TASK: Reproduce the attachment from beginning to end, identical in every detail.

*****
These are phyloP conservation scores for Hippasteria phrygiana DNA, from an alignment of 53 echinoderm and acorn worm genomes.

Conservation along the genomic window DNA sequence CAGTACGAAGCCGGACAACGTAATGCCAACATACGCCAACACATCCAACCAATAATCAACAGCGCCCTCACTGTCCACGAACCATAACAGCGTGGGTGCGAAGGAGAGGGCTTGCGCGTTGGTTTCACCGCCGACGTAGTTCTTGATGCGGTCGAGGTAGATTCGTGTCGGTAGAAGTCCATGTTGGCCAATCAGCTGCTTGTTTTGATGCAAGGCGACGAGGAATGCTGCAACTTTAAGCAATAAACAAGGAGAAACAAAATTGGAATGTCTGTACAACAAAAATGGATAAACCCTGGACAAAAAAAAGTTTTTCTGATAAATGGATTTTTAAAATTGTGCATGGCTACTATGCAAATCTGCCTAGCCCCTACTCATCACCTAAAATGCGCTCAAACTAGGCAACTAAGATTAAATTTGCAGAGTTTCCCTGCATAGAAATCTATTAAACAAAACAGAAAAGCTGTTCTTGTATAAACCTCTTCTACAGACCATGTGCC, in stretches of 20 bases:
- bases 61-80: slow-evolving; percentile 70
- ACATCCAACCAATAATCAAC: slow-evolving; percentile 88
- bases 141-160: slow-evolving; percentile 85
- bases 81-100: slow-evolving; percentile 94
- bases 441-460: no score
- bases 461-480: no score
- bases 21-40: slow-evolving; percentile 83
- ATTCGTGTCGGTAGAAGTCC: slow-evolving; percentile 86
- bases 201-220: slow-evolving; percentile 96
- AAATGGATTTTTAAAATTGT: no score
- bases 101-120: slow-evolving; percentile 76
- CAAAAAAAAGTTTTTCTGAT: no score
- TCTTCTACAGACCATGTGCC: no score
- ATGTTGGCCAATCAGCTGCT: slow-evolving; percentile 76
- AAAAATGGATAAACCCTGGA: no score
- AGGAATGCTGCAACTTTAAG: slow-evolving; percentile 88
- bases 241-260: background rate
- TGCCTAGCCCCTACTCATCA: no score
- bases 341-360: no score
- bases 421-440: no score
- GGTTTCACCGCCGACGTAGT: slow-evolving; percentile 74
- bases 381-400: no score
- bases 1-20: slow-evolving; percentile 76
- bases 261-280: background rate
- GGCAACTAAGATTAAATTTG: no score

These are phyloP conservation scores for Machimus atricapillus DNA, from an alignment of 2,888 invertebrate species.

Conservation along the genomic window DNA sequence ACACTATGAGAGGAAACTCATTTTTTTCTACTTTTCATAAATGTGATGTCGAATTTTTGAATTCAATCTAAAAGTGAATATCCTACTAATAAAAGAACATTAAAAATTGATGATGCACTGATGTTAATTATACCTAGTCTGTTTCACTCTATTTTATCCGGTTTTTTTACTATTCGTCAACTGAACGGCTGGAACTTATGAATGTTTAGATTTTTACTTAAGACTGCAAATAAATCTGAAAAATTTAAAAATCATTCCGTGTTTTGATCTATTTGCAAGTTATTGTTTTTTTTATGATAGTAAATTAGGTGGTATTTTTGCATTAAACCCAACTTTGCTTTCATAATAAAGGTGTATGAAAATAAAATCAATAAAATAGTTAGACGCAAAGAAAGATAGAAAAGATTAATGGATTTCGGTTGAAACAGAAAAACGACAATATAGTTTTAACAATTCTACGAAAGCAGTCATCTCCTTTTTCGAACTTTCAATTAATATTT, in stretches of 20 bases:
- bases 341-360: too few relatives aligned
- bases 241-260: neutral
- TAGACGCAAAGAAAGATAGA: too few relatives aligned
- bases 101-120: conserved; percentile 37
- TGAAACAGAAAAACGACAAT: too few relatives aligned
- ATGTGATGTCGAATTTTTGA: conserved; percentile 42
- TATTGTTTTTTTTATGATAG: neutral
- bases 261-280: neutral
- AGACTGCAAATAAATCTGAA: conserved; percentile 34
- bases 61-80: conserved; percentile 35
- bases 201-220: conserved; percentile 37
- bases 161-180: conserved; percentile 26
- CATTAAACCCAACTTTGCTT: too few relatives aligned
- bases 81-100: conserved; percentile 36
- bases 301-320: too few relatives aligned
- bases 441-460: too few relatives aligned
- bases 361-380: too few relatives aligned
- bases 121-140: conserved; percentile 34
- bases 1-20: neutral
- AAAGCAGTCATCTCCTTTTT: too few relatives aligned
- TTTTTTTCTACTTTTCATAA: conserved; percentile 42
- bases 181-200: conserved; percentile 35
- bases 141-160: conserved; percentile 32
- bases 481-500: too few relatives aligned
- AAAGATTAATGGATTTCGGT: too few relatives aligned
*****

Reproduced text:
These are phyloP conservation scores for Hippasteria phrygiana DNA, from an alignment of 53 echinoderm and acorn worm genomes.

Conservation along the genomic window DNA sequence CAGTACGAAGCCGGACAACGTAATGCCAACATACGCCAACACATCCAACCAATAATCAACAGCGCCCTCACTGTCCACGAACCATAACAGCGTGGGTGCGAAGGAGAGGGCTTGCGCGTTGGTTTCACCGCCGACGTAGTTCTTGATGCGGTCGAGGTAGATTCGTGTCGGTAGAAGTCCATGTTGGCCAATCAGCTGCTTGTTTTGATGCAAGGCGACGAGGAATGCTGCAACTTTAAGCAATAAACAAGGAGAAACAAAATTGGAATGTCTGTACAACAAAAATGGATAAACCCTGGACAAAAAAAAGTTTTTCTGATAAATGGATTTTTAAAATTGTGCATGGCTACTATGCAAATCTGCCTAGCCCCTACTCATCACCTAAAATGCGCTCAAACTAGGCAACTAAGATTAAATTTGCAGAGTTTCCCTGCATAGAAATCTATTAAACAAAACAGAAAAGCTGTTCTTGTATAAACCTCTTCTACAGACCATGTGCC, in stretches of 20 bases:
- bases 61-80: slow-evolving; percentile 70
- ACATCCAACCAATAATCAAC: slow-evolving; percentile 88
- bases 141-160: slow-evolving; percentile 85
- bases 81-100: slow-evolving; percentile 94
- bases 441-460: no score
- bases 461-480: no score
- bases 21-40: slow-evolving; percentile 83
- ATTCGTGTCGGTAGAAGTCC: slow-evolving; percentile 86
- bases 201-220: slow-evolving; percentile 96
- AAATGGATTTTTAAAATTGT: no score
- bases 101-120: slow-evolving; percentile 76
- CAAAAAAAAGTTTTTCTGAT: no score
- TCTTCTACAGACCATGTGCC: no score
- ATGTTGGCCAATCAGCTGCT: slow-evolving; percentile 76
- AAAAATGGATAAACCCTGGA: no score
- AGGAATGCTGCAACTTTAAG: slow-evolving; percentile 88
- bases 241-260: background rate
- TGCCTAGCCCCTACTCATCA: no score
- bases 341-360: no score
- bases 421-440: no score
- GGTTTCACCGCCGACGTAGT: slow-evolving; percentile 74
- bases 381-400: no score
- bases 1-20: slow-evolving; percentile 76
- bases 261-280: background rate
- GGCAACTAAGATTAAATTTG: no score

These are phyloP conservation scores for Machimus atricapillus DNA, from an alignment of 2,888 invertebrate species.

Conservation along the genomic window DNA sequence ACACTATGAGAGGAAACTCATTTTTTTCTACTTTTCATAAATGTGATGTCGAATTTTTGAATTCAATCTAAAAGTGAATATCCTACTAATAAAAGAACATTAAAAATTGATGATGCACTGATGTTAATTATACCTAGTCTGTTTCACTCTATTTTATCCGGTTTTTTTACTATTCGTCAACTGAACGGCTGGAACTTATGAATGTTTAGATTTTTACTTAAGACTGCAAATAAATCTGAAAAATTTAAAAATCATTCCGTGTTTTGATCTATTTGCAAGTTATTGTTTTTTTTATGATAGTAAATTAGGTGGTATTTTTGCATTAAACCCAACTTTGCTTTCATAATAAAGGTGTATGAAAATAAAATCAATAAAATAGTTAGACGCAAAGAAAGATAGAAAAGATTAATGGATTTCGGTTGAAACAGAAAAACGACAATATAGTTTTAACAATTCTACGAAAGCAGTCATCTCCTTTTTCGAACTTTCAATTAATATTT, in stretches of 20 bases:
- bases 341-360: too few relatives aligned
- bases 241-260: neutral
- TAGACGCAAAGAAAGATAGA: too few relatives aligned
- bases 101-120: conserved; percentile 37
- TGAAACAGAAAAACGACAAT: too few relatives aligned
- ATGTGATGTCGAATTTTTGA: conserved; percentile 42
- TATTGTTTTTTTTATGATAG: neutral
- bases 261-280: neutral
- AGACTGCAAATAAATCTGAA: conserved; percentile 34
- bases 61-80: conserved; percentile 35
- bases 201-220: conserved; percentile 37
- bases 161-180: conserved; percentile 26
- CATTAAACCCAACTTTGCTT: too few relatives aligned
- bases 81-100: conserved; percentile 36
- bases 301-320: too few relatives aligned
- bases 441-460: too few relatives aligned
- bases 361-380: too few relatives aligned
- bases 121-140: conserved; percentile 34
- bases 1-20: neutral
- AAAGCAGTCATCTCCTTTTT: too few relatives aligned
- TTTTTTTCTACTTTTCATAA: conserved; percentile 42
- bases 181-200: conserved; percentile 35
- bases 141-160: conserved; percentile 32
- bases 481-500: too few relatives aligned
- AAAGATTAATGGATTTCGGT: too few relatives aligned